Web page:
a flexible, retractable sheath with an elongate channel, the tether extending through the sheath, the implant device being collapsible within the channel and expandable when the sheath is retracted along the tether from the implant device.
45. The system according to claim 44, wherein the proximal end of the tether is operable to activate a release mechanism to detach the tether from the implant device.
46. The system according to claim 44, further comprising a snare or capturing cone for removing the implant device.
47. The system according to claim 44, wherein the sheath is guidable over the tether and over the implant device to collapse the implant device.
48. The system according to claim 44, further comprising an extension wire attachable to the tether, the sheath being guidable over the extension wire and tether to collapse the implant device.
49. The system according to claim 48, further comprising:
a slot at the proximal end of the tether; and
a protrusion at an end of the extension wire adapted to engage the slot of the tether in order to attach the extension wire to the tether.
50. The system according to claim 44, further comprising a centering mechanism attachable to the tether proximate to the implant device to center a part of the implant device.
51. The system according to claim 50, wherein the centering mechanism is collapsible within the channel of the retractable sheath and expandable when the sheath is retracted along the tether from the implant device.
52. The system according to claim 44, wherein the centering mechanism comprises a longitudinal axis and a plurality of centering legs, each of the plurality of centering legs extending along the longitudinal axis and away from the longitudinal axis.
53. A method for deploying an implant device in a body passageway, the implant device having an attachment mechanism to attach the implant device to a wall in the passageway, the method comprising:
attaching a centering mechanism to the implant device proximate to a centered part of the implant device to be kept near the center of the passageway, the centering mechanism comprising at least one extension extending outwardly from the centered part of the implant device for spacing the wall from the centered part;
guiding the implant device with the centering mechanism to a location in the passageway; and
attaching the implant device to the wall with the attachment mechanism while the centering mechanism keeps the centered part of the implant device near the center of the passageway.
54. The method according to claim 53, wherein the centering mechanism comprises a plurality of legs, each of the plurality of legs having an end extending outwardly in a plurality of directions from the centered part of the implant device, into contact against the interior surface of the wall of the passageway.
55. The method according to claim 53, wherein the plurality of legs are evenly spaced in a circular arrangement.
56. The method according to claim 53, wherein the centering mechanism is a part of a tether attached to the implant device.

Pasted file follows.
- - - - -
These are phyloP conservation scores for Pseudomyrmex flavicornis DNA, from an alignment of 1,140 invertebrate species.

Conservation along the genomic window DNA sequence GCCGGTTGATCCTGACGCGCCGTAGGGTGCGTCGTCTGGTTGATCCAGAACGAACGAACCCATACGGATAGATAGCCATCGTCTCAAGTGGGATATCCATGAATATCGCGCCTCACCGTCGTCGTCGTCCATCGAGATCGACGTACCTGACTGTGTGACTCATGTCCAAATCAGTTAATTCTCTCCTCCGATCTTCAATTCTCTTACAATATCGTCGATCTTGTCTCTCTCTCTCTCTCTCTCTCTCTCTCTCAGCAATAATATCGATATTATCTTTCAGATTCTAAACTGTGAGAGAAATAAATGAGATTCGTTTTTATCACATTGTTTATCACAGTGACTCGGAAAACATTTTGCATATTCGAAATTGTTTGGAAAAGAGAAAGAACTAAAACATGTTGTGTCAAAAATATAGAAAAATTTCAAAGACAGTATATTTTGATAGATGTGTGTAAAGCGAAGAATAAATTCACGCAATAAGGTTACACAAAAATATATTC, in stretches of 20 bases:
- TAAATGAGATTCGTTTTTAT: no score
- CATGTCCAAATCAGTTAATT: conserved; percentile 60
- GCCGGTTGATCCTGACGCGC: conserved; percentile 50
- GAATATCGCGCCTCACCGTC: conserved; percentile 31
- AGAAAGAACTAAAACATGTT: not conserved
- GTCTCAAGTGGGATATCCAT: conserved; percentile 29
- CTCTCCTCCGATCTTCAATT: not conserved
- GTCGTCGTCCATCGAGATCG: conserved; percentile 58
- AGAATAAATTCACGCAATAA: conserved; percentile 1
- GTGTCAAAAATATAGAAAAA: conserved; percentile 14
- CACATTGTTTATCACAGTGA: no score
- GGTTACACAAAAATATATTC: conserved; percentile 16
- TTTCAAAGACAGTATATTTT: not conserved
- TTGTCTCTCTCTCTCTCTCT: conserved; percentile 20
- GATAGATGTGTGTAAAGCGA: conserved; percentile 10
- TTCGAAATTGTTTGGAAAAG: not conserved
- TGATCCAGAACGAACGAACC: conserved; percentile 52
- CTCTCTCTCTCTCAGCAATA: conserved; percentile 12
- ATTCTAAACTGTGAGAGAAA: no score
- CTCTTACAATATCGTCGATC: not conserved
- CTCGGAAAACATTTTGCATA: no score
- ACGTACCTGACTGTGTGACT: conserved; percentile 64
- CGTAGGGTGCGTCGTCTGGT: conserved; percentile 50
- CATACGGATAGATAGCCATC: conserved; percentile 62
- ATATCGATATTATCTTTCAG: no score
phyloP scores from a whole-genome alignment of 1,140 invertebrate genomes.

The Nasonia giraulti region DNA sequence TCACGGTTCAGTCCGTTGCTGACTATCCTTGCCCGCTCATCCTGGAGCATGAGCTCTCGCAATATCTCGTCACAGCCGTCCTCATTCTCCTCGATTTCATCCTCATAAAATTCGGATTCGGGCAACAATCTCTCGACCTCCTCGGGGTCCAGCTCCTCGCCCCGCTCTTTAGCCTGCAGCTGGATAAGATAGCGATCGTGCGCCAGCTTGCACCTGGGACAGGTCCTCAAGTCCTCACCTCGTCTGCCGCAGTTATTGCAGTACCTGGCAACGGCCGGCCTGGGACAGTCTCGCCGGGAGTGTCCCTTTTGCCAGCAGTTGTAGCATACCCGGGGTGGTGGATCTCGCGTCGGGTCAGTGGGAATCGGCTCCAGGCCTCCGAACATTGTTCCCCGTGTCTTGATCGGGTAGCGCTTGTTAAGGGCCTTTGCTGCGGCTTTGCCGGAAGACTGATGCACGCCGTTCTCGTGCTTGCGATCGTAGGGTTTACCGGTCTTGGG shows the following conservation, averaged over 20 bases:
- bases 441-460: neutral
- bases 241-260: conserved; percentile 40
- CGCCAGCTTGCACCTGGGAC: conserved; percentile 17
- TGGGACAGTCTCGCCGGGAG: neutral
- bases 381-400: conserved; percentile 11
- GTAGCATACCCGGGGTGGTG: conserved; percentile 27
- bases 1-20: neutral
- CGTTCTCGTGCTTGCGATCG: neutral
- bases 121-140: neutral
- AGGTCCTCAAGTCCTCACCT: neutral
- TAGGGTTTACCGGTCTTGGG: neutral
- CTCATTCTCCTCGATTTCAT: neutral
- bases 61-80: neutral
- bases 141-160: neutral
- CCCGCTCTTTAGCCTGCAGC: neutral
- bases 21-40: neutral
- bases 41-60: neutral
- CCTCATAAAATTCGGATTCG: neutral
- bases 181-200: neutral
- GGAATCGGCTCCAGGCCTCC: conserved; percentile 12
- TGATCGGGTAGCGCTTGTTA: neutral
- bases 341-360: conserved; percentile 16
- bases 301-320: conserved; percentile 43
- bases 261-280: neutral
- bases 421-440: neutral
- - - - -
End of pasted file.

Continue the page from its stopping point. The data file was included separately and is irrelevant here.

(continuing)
57. The method according to claim 53, wherein the centering mechanism is collapsible for deployment and expandable to engage the wall of the passageway.
58. The method according to claim 53, wherein the implant device is collapsible for positioning in the passageway and expandable for attachment to a wall of the passageway, and wherein guiding the implant device with the centering mechanism comprises moving the retractable sheath containing the implant device with the centering mechanism, the sheath keeping the implant device and the centering mechanism collapsed during movement through the passageway, and wherein attaching the implant device to the wall with the attachment mechanism comprises retracting the sheath from the implant device to permit the implant device and the centering mechanism to expand into contact with the wall of the passageway.
Description
CROSS REFERENCE TO RELATED APPLICATIONS

This application claims priority to U.S. Provisional Application No. 60/775,355 filed Feb. 22, 2006, the contents of which are incorporated herein by reference.

BACKGROUND OF THE INVENTION

1. Field of the Invention

The present invention generally relates to the deployment of a medical implant device in a body passageway, and more particularly to the deployment of medical implant devices with an attachment mechanism which removably attaches the implant device to the wall of the body passageway.

2. Description of Related Art

Venous Thromboembolic Disease (VTE) is a disease where a blood clot forms in a blood vessel and blocks the blood flow. In particular, major surgery or severe trauma can increase the risk of VTE because blood clots are more likely to form. In some cases, the clot travels to other sites in the body, an occurrence known as an embolism. VTE includes deep venous thrombosis (DVT) and pulmonary embolism (PE). DVT involves clots sitting deep within the veins, where they interfere with the blood flow. PE involves a clot that has traveled to the lung, where it may cause death in a short period of time if it goes untreated. VTE is the third most common cardiovascular disease and a leading cause of death in the United States. An estimated 300,000 patients are hospitalized each year for treatment of acute DVT. It is estimated that an additional 1.2 million people suffer from undiagnosed DVT. It is also estimated that DVT affects 20% to 30% of all major surgical patients. The most feared complication of DVT is PE. Currently, PE is the third leading acute cardiovascular cause of death in the United States. PE is reported in up to 650,000 patients a year with an estimated mortality of 240,000 per year. The highest recognized incidence of PE occurs in hospitalized patients, with 60% of hospitalized patients having had a PE. However, the diagnosis is missed in 70% of those patients.